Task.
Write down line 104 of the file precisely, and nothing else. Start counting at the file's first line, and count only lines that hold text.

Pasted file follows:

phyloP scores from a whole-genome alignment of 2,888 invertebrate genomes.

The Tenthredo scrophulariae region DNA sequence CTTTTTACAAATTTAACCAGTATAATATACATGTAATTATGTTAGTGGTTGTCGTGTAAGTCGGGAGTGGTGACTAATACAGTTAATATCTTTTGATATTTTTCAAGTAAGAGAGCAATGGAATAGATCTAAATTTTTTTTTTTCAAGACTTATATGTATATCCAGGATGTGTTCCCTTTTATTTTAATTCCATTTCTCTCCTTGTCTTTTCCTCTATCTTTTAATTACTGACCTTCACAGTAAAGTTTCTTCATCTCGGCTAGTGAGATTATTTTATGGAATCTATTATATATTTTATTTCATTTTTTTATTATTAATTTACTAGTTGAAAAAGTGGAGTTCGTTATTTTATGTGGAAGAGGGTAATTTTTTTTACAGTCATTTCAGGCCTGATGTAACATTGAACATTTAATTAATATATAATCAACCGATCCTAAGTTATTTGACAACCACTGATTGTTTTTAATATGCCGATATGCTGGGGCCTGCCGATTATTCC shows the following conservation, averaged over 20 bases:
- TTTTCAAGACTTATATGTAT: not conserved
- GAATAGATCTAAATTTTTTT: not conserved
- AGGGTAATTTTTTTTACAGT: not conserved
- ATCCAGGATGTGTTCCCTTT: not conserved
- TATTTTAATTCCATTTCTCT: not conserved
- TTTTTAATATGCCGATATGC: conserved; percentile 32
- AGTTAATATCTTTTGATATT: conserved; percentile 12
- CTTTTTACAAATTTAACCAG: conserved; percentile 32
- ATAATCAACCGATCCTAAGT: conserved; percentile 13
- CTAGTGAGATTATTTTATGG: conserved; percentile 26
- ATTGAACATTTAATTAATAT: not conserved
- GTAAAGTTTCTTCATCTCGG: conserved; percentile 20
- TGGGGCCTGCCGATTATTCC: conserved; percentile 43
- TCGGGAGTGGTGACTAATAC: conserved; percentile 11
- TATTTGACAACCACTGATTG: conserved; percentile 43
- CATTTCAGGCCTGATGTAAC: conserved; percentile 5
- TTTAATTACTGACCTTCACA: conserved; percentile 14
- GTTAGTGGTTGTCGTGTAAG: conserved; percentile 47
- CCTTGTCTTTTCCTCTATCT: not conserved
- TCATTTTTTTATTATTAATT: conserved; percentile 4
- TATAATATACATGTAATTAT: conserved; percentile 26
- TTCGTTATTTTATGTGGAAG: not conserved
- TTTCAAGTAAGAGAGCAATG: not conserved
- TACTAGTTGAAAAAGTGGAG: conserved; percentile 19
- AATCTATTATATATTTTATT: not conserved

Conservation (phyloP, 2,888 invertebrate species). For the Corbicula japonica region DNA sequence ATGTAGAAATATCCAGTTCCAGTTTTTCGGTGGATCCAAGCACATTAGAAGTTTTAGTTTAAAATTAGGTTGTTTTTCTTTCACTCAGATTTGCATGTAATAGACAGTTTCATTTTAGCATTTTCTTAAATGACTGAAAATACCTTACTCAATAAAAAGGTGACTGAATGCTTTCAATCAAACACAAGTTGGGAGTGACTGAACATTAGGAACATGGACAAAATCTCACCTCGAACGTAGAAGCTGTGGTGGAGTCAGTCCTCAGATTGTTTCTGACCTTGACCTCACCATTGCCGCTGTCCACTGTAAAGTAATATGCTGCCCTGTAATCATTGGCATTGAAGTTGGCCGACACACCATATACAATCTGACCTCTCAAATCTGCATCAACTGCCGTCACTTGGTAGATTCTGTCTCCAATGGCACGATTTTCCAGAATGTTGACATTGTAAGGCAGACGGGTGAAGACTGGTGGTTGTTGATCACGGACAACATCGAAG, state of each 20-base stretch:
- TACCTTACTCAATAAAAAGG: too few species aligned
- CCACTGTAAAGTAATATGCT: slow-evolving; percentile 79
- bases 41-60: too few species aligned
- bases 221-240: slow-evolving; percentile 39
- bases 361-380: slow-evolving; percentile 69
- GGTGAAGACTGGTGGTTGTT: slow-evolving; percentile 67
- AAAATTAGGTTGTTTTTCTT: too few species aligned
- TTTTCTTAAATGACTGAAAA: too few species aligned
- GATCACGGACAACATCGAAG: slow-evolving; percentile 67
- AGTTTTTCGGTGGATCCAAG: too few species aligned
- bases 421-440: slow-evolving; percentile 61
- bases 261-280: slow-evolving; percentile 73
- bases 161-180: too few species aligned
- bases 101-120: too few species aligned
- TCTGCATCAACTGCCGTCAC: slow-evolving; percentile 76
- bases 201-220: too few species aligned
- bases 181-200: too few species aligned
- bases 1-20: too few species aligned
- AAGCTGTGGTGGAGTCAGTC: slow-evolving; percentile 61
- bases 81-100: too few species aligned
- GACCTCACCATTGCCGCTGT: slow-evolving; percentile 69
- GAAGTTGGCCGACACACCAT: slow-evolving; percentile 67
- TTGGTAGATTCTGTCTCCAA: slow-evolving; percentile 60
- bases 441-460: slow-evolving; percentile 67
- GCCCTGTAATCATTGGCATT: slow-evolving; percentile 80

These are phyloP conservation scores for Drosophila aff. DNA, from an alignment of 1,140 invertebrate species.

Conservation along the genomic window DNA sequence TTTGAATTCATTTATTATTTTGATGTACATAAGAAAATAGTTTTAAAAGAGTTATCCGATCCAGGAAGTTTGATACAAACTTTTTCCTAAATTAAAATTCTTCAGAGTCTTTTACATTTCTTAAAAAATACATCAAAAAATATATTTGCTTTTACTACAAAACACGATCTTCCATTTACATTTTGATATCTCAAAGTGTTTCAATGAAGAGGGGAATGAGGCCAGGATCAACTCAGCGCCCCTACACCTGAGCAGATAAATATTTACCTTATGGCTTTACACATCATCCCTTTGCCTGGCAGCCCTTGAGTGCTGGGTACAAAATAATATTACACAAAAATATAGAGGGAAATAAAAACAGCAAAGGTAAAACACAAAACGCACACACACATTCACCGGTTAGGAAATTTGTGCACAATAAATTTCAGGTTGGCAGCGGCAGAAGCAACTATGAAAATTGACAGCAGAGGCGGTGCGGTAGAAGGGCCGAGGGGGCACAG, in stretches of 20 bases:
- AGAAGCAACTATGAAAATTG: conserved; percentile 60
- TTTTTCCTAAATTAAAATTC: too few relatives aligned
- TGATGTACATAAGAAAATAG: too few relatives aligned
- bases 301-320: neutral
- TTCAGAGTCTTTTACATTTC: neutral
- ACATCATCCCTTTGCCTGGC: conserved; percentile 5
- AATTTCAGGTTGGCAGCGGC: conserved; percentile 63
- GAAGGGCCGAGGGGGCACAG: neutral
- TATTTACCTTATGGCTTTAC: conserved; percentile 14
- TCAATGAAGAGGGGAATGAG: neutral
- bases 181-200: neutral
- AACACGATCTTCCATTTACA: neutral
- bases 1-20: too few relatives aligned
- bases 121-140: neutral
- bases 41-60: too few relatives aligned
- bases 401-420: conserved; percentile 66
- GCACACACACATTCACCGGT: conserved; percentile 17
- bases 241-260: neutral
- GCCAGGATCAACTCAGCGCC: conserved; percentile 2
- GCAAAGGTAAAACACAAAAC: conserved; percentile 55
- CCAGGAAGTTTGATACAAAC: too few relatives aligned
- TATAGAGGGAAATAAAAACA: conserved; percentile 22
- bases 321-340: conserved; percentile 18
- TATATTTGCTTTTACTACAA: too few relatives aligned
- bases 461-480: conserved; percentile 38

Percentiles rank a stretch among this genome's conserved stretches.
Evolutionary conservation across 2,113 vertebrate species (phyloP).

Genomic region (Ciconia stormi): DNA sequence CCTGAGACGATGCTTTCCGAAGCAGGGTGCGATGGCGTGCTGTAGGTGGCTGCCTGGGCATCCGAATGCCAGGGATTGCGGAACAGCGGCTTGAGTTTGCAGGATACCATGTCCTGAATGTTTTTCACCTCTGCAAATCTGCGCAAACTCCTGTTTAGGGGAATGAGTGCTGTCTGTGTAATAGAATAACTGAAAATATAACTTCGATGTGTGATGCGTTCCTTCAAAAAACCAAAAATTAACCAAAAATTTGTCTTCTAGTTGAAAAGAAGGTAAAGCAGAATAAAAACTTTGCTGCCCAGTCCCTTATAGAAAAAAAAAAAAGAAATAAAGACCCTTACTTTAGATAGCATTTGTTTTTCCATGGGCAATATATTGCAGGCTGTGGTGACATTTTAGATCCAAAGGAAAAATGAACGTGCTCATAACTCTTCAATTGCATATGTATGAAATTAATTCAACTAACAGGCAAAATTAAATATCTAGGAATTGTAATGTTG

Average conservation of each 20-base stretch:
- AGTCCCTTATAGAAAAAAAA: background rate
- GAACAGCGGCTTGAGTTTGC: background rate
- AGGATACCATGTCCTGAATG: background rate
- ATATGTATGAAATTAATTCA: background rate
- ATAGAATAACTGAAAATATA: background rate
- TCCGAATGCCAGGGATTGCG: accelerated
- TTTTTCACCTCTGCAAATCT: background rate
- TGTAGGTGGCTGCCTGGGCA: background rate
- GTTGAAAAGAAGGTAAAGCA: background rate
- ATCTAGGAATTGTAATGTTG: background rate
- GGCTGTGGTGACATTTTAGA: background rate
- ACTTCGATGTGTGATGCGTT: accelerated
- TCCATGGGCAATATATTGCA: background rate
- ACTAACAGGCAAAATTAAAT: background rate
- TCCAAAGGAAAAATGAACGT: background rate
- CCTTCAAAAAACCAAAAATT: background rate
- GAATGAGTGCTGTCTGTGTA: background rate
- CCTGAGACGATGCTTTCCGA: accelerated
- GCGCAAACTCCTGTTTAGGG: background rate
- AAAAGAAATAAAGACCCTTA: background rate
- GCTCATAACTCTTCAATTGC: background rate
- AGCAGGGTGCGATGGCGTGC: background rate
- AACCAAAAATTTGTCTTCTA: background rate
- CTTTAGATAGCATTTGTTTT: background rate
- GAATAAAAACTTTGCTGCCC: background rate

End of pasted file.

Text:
- AAAAGAAATAAAGACCCTTA: background rate